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X-RAY THE LEG

 

X-Ray Images the Leg


You have a request for a radiologic examination of the leg. You have the assistance of additional personnel if required. You will need a properly equipped X-ray exposure room with cassettes of various sizes, sandbags, lead shielding, letter markers, and various sized positioning sponges.

1.  Select the required view(s) based on the request.

2.  Gather the necessary materials and supplies.

a.  Appropriate cassettes.

b.  Sandbags.

c.  Lead shielding.

d.  Letter markers.

e.  Positioning sponges.

f.  Bed sheet.

3.  Prepare the patient.

a.  Bring the patient into the X-ray room.

b.  Ensure the patient is dressed properly.

(1)  Provide the patient a gown.

(2)  Ensure all foreign objects are removed from the patient as necessary.

(3)  Ensure the patient's clothing is removed as required.

(4)  Use a sheet to cover the patient as needed.

c.  Explain the procedure.

d.  Assist the patient onto the X-ray table.

4.  Measure the body part through the entry-exit site of the central ray.

5.  Set the control panel.

a.  Consult the technique chart.

b.  Set the appropriate mAs and kVp on the control panel.

6.  Select the proper film size.

NOTE: Use 1/2 of a 14" x 17" for the AP and LAT view. NOTE: For taller patients use a 14" x 17" for each view. Place the cassette diagonally (corner to corner) to include the knee and ankle joint.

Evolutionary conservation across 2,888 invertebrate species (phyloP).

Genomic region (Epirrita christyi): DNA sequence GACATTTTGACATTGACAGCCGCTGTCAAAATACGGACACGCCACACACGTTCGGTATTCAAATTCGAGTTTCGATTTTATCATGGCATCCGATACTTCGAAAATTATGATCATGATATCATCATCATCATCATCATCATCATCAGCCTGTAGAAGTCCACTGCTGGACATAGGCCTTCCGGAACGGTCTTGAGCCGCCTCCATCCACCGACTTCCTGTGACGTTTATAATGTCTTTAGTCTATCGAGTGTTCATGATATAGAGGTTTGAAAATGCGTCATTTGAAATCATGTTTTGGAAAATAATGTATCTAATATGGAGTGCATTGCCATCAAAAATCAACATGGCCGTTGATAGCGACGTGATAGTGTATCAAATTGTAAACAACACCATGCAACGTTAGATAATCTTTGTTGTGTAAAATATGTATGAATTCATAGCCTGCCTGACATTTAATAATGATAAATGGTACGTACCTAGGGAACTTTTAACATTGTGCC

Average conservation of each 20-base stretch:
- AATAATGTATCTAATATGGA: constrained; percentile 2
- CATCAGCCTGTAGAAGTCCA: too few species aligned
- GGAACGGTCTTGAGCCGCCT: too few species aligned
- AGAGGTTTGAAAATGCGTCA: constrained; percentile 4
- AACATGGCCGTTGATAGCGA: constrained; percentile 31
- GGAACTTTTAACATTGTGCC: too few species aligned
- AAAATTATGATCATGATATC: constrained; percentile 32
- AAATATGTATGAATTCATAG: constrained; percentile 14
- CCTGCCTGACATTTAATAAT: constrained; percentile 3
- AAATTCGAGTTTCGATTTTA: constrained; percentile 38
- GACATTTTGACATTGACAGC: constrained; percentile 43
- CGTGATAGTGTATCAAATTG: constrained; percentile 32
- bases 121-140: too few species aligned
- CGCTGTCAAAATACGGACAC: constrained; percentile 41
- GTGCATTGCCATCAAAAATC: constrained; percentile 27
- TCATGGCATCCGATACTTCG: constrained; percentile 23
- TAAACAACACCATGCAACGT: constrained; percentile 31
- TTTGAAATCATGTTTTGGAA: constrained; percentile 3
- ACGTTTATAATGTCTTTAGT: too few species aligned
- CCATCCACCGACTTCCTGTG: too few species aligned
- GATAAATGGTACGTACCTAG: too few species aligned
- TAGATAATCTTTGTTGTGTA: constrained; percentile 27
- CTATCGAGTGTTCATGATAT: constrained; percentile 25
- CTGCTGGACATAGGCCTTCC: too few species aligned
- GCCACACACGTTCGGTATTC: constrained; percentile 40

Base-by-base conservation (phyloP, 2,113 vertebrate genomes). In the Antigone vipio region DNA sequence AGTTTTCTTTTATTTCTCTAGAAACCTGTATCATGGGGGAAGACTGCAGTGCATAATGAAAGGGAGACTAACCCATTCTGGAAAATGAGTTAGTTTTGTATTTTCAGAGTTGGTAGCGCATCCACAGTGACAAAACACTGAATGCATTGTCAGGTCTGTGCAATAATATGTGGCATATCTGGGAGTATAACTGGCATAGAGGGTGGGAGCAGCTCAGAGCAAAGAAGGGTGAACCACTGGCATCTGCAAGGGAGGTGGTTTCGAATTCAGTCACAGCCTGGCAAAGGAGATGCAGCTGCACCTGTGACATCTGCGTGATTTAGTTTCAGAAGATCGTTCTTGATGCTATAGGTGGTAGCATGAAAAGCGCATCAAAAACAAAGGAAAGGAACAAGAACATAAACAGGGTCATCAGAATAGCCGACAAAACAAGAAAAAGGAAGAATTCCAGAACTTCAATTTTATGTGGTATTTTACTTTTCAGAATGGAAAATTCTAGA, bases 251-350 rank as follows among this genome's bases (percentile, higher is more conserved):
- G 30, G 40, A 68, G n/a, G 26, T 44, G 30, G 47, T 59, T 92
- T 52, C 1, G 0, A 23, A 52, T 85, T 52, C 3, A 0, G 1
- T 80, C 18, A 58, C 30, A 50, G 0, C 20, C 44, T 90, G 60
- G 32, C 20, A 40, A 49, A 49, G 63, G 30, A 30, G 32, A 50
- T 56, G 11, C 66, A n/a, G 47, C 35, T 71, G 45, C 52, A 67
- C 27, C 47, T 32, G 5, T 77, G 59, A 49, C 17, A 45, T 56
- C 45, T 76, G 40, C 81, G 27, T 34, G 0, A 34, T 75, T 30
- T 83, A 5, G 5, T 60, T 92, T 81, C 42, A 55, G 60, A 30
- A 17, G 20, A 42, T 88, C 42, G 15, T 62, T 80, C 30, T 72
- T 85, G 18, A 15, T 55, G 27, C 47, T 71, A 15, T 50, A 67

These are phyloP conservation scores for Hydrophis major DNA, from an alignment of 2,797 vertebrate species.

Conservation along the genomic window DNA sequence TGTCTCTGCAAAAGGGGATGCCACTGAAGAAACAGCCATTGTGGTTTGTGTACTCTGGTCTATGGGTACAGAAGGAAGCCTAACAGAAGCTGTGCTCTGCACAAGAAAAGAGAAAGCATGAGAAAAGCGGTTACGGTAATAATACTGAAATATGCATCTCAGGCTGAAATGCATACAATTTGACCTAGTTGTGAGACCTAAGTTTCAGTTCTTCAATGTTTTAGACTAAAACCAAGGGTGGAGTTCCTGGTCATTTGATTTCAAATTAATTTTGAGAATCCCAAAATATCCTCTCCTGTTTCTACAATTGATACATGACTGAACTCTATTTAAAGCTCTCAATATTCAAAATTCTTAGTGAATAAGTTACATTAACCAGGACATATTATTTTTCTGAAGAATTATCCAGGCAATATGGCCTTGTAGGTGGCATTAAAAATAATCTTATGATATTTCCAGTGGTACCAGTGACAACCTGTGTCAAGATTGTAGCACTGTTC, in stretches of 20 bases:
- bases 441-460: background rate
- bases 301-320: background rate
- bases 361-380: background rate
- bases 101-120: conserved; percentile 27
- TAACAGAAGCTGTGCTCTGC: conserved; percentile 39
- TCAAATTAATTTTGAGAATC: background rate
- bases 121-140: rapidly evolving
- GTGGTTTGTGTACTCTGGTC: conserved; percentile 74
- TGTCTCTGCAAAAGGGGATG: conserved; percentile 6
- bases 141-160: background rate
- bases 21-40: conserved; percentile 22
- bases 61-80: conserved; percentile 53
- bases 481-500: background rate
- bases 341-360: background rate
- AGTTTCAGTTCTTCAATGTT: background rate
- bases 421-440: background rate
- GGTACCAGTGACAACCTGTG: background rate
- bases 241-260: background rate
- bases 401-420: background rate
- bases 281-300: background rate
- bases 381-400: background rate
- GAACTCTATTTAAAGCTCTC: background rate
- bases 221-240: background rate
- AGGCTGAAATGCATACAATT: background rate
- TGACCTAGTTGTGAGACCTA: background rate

7.  Place the cassette on the table lengthwise.

8.  Position the overhead tube.

a.  Set the tube angle perpendicular to the film.

b.  Set the source to image receptor distance (SID) to a minimum 40 inches (101 cm).

c.  Center the tube to the cassette.

d.  Adjust the conefield to both sides of the skin.

9.  Position the leg.

a.  AP view.

(1)  Patient supine, with no rotation of the pelvis.

(2)  Fully extend the affected leg.

(3)  Adjust pelvis, knee, and leg into a true AP position.

(4)  Place sandbags against ball of foot for stabilization.

(5)  Center and align midline of cassette (1/2 of 14" x 17") to long axis of the leg.

(6)  Insure that both knee and ankle joints are equal distance from the ends of each respective film border.

(7)  Central ray perpendicular to the film, directed to mid point of the film.

(8)  Collimate on both sides of the skin margins, with full collimation at ends of film borders to include maximum knee and ankle joints.

b.  Lateral view.

(1)  Patient in lateral recumbent position, injured side down.

NOTE: Generally the opposite leg may be placed behind the affected leg.

(2)  Flex knee about 45 degrees and insure leg is in true lateral position.

NOTE: Epicondyles should be perpendicular.

(3)  Center and align the cassette to the long axis of the leg.

(4)  Insure both knee and ankles joints are equal distance from their respective film borders.

(5)  Central ray perpendicular to film, directed to mid-point of film.

(6)  Collimate to both sides of the skin margins.

NOTE: A small film may be taken of the joint nearest the injury site, if needed.

10.  Place the appropriate identification marker on the cassette.

11.  Place the lead shielding across the patient's lap.

12.  Tell the patient, "DO NOT MOVE."

13.  Make the exposure.

14.  Tell the patient, "RELAX," and remove immobilization.

15.  Develop the exposed cassette(s) with patient identification.